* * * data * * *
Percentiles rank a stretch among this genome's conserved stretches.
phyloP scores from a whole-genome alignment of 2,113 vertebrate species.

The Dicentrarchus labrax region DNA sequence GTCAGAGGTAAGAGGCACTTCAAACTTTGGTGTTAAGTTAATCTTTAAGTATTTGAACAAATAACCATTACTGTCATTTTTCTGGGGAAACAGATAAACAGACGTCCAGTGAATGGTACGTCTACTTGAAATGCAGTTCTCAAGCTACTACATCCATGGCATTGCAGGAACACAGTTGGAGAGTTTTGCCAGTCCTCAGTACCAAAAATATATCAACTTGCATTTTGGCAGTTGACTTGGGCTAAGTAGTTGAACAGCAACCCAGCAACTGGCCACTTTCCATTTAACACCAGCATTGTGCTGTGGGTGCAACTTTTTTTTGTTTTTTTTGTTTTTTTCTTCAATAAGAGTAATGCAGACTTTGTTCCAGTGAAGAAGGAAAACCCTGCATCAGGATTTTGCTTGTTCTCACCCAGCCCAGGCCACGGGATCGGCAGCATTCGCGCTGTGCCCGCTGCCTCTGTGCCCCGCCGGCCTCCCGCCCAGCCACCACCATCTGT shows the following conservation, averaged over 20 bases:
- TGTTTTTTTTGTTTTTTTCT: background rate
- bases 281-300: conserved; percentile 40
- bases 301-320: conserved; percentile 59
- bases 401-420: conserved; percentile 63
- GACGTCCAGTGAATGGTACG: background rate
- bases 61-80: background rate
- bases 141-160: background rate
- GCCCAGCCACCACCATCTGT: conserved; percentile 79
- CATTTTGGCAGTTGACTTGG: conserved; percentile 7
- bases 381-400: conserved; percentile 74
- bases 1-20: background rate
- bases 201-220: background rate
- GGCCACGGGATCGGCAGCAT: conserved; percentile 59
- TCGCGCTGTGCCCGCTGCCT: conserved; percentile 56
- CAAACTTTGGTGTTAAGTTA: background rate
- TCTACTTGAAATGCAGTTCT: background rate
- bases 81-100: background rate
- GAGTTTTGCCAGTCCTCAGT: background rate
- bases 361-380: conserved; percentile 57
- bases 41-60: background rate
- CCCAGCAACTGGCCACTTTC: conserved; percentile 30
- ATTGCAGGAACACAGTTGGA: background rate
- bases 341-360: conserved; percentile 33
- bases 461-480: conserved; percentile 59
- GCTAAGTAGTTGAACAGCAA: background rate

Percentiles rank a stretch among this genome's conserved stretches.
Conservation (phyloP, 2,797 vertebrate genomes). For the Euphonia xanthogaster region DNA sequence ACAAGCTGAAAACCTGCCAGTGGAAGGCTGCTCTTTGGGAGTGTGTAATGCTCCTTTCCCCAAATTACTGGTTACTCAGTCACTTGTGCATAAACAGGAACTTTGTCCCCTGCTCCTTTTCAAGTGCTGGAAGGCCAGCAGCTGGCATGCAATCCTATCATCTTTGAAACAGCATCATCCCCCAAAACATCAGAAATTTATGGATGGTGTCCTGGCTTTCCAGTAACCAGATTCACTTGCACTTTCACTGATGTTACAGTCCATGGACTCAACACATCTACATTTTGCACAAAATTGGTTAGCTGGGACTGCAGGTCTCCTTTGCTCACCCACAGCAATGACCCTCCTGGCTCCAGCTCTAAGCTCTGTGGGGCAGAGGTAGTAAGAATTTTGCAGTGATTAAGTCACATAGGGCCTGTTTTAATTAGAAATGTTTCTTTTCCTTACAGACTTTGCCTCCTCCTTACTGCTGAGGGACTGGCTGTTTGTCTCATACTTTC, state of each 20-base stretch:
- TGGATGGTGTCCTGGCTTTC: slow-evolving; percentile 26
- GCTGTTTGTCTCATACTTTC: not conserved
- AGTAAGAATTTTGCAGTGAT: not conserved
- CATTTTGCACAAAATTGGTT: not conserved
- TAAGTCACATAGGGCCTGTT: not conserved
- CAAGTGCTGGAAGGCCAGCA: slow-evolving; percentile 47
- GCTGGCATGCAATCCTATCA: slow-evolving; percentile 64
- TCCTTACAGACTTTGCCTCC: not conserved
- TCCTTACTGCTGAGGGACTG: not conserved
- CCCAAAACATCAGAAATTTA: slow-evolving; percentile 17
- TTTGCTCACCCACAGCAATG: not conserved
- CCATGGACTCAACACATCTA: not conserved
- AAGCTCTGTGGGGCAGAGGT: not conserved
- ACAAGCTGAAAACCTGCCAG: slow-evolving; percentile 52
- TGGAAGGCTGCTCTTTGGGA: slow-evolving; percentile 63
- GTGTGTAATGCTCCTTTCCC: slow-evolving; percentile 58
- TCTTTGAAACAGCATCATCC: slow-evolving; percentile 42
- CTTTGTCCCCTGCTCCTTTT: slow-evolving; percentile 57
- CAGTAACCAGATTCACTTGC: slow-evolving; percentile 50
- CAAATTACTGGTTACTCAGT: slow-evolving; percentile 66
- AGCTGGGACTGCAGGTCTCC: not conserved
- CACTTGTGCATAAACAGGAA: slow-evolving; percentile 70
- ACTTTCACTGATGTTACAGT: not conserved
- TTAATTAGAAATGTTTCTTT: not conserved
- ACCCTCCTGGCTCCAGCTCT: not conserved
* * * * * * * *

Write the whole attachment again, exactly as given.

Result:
Percentiles rank a stretch among this genome's conserved stretches.
phyloP scores from a whole-genome alignment of 2,113 vertebrate species.

The Dicentrarchus labrax region DNA sequence GTCAGAGGTAAGAGGCACTTCAAACTTTGGTGTTAAGTTAATCTTTAAGTATTTGAACAAATAACCATTACTGTCATTTTTCTGGGGAAACAGATAAACAGACGTCCAGTGAATGGTACGTCTACTTGAAATGCAGTTCTCAAGCTACTACATCCATGGCATTGCAGGAACACAGTTGGAGAGTTTTGCCAGTCCTCAGTACCAAAAATATATCAACTTGCATTTTGGCAGTTGACTTGGGCTAAGTAGTTGAACAGCAACCCAGCAACTGGCCACTTTCCATTTAACACCAGCATTGTGCTGTGGGTGCAACTTTTTTTTGTTTTTTTTGTTTTTTTCTTCAATAAGAGTAATGCAGACTTTGTTCCAGTGAAGAAGGAAAACCCTGCATCAGGATTTTGCTTGTTCTCACCCAGCCCAGGCCACGGGATCGGCAGCATTCGCGCTGTGCCCGCTGCCTCTGTGCCCCGCCGGCCTCCCGCCCAGCCACCACCATCTGT shows the following conservation, averaged over 20 bases:
- TGTTTTTTTTGTTTTTTTCT: background rate
- bases 281-300: conserved; percentile 40
- bases 301-320: conserved; percentile 59
- bases 401-420: conserved; percentile 63
- GACGTCCAGTGAATGGTACG: background rate
- bases 61-80: background rate
- bases 141-160: background rate
- GCCCAGCCACCACCATCTGT: conserved; percentile 79
- CATTTTGGCAGTTGACTTGG: conserved; percentile 7
- bases 381-400: conserved; percentile 74
- bases 1-20: background rate
- bases 201-220: background rate
- GGCCACGGGATCGGCAGCAT: conserved; percentile 59
- TCGCGCTGTGCCCGCTGCCT: conserved; percentile 56
- CAAACTTTGGTGTTAAGTTA: background rate
- TCTACTTGAAATGCAGTTCT: background rate
- bases 81-100: background rate
- GAGTTTTGCCAGTCCTCAGT: background rate
- bases 361-380: conserved; percentile 57
- bases 41-60: background rate
- CCCAGCAACTGGCCACTTTC: conserved; percentile 30
- ATTGCAGGAACACAGTTGGA: background rate
- bases 341-360: conserved; percentile 33
- bases 461-480: conserved; percentile 59
- GCTAAGTAGTTGAACAGCAA: background rate

Percentiles rank a stretch among this genome's conserved stretches.
Conservation (phyloP, 2,797 vertebrate genomes). For the Euphonia xanthogaster region DNA sequence ACAAGCTGAAAACCTGCCAGTGGAAGGCTGCTCTTTGGGAGTGTGTAATGCTCCTTTCCCCAAATTACTGGTTACTCAGTCACTTGTGCATAAACAGGAACTTTGTCCCCTGCTCCTTTTCAAGTGCTGGAAGGCCAGCAGCTGGCATGCAATCCTATCATCTTTGAAACAGCATCATCCCCCAAAACATCAGAAATTTATGGATGGTGTCCTGGCTTTCCAGTAACCAGATTCACTTGCACTTTCACTGATGTTACAGTCCATGGACTCAACACATCTACATTTTGCACAAAATTGGTTAGCTGGGACTGCAGGTCTCCTTTGCTCACCCACAGCAATGACCCTCCTGGCTCCAGCTCTAAGCTCTGTGGGGCAGAGGTAGTAAGAATTTTGCAGTGATTAAGTCACATAGGGCCTGTTTTAATTAGAAATGTTTCTTTTCCTTACAGACTTTGCCTCCTCCTTACTGCTGAGGGACTGGCTGTTTGTCTCATACTTTC, state of each 20-base stretch:
- TGGATGGTGTCCTGGCTTTC: slow-evolving; percentile 26
- GCTGTTTGTCTCATACTTTC: not conserved
- AGTAAGAATTTTGCAGTGAT: not conserved
- CATTTTGCACAAAATTGGTT: not conserved
- TAAGTCACATAGGGCCTGTT: not conserved
- CAAGTGCTGGAAGGCCAGCA: slow-evolving; percentile 47
- GCTGGCATGCAATCCTATCA: slow-evolving; percentile 64
- TCCTTACAGACTTTGCCTCC: not conserved
- TCCTTACTGCTGAGGGACTG: not conserved
- CCCAAAACATCAGAAATTTA: slow-evolving; percentile 17
- TTTGCTCACCCACAGCAATG: not conserved
- CCATGGACTCAACACATCTA: not conserved
- AAGCTCTGTGGGGCAGAGGT: not conserved
- ACAAGCTGAAAACCTGCCAG: slow-evolving; percentile 52
- TGGAAGGCTGCTCTTTGGGA: slow-evolving; percentile 63
- GTGTGTAATGCTCCTTTCCC: slow-evolving; percentile 58
- TCTTTGAAACAGCATCATCC: slow-evolving; percentile 42
- CTTTGTCCCCTGCTCCTTTT: slow-evolving; percentile 57
- CAGTAACCAGATTCACTTGC: slow-evolving; percentile 50
- CAAATTACTGGTTACTCAGT: slow-evolving; percentile 66
- AGCTGGGACTGCAGGTCTCC: not conserved
- CACTTGTGCATAAACAGGAA: slow-evolving; percentile 70
- ACTTTCACTGATGTTACAGT: not conserved
- TTAATTAGAAATGTTTCTTT: not conserved
- ACCCTCCTGGCTCCAGCTCT: not conserved